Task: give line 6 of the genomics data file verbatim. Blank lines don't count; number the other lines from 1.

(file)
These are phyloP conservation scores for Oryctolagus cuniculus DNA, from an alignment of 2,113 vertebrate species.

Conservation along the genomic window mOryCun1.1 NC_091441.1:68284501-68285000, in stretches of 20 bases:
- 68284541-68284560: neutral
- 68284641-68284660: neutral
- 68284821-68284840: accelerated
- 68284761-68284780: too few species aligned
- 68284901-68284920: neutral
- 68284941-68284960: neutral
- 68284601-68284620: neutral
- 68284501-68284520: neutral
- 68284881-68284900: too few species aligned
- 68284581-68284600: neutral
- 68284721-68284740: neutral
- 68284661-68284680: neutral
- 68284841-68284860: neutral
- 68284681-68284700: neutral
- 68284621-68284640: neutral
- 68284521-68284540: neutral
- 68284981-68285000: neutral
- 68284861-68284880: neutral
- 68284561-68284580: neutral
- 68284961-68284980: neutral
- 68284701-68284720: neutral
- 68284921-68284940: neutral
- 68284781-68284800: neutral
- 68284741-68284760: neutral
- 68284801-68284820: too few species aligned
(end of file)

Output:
- 68284761-68284780: too few species aligned